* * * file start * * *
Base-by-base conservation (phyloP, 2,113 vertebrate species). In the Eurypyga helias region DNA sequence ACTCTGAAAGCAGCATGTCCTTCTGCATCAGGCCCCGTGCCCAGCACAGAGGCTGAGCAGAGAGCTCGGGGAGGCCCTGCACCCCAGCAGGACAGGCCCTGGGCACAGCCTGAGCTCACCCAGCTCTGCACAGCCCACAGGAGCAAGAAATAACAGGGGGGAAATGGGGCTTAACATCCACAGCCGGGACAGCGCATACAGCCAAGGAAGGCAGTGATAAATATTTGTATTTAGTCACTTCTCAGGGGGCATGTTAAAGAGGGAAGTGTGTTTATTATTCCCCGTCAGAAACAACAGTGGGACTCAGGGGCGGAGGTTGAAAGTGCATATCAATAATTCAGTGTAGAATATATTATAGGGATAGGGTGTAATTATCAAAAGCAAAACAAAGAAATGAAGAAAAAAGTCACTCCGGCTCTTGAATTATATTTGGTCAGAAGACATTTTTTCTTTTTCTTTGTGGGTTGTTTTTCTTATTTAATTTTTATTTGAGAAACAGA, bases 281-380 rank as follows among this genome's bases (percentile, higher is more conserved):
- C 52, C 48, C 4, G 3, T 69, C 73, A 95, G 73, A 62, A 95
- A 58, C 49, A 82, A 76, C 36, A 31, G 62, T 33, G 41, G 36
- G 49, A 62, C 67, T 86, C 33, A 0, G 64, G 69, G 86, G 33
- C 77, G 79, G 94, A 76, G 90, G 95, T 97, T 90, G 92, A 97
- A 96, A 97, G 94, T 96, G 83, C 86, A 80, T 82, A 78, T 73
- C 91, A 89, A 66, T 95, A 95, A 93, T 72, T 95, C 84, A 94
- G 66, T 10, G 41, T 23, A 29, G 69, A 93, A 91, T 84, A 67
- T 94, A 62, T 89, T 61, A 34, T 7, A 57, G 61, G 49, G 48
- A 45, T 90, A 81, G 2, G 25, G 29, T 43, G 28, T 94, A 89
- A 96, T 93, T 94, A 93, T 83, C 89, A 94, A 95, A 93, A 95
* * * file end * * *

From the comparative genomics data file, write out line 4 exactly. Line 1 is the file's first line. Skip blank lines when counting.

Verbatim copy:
- G 49, A 62, C 67, T 86, C 33, A 0, G 64, G 69, G 86, G 33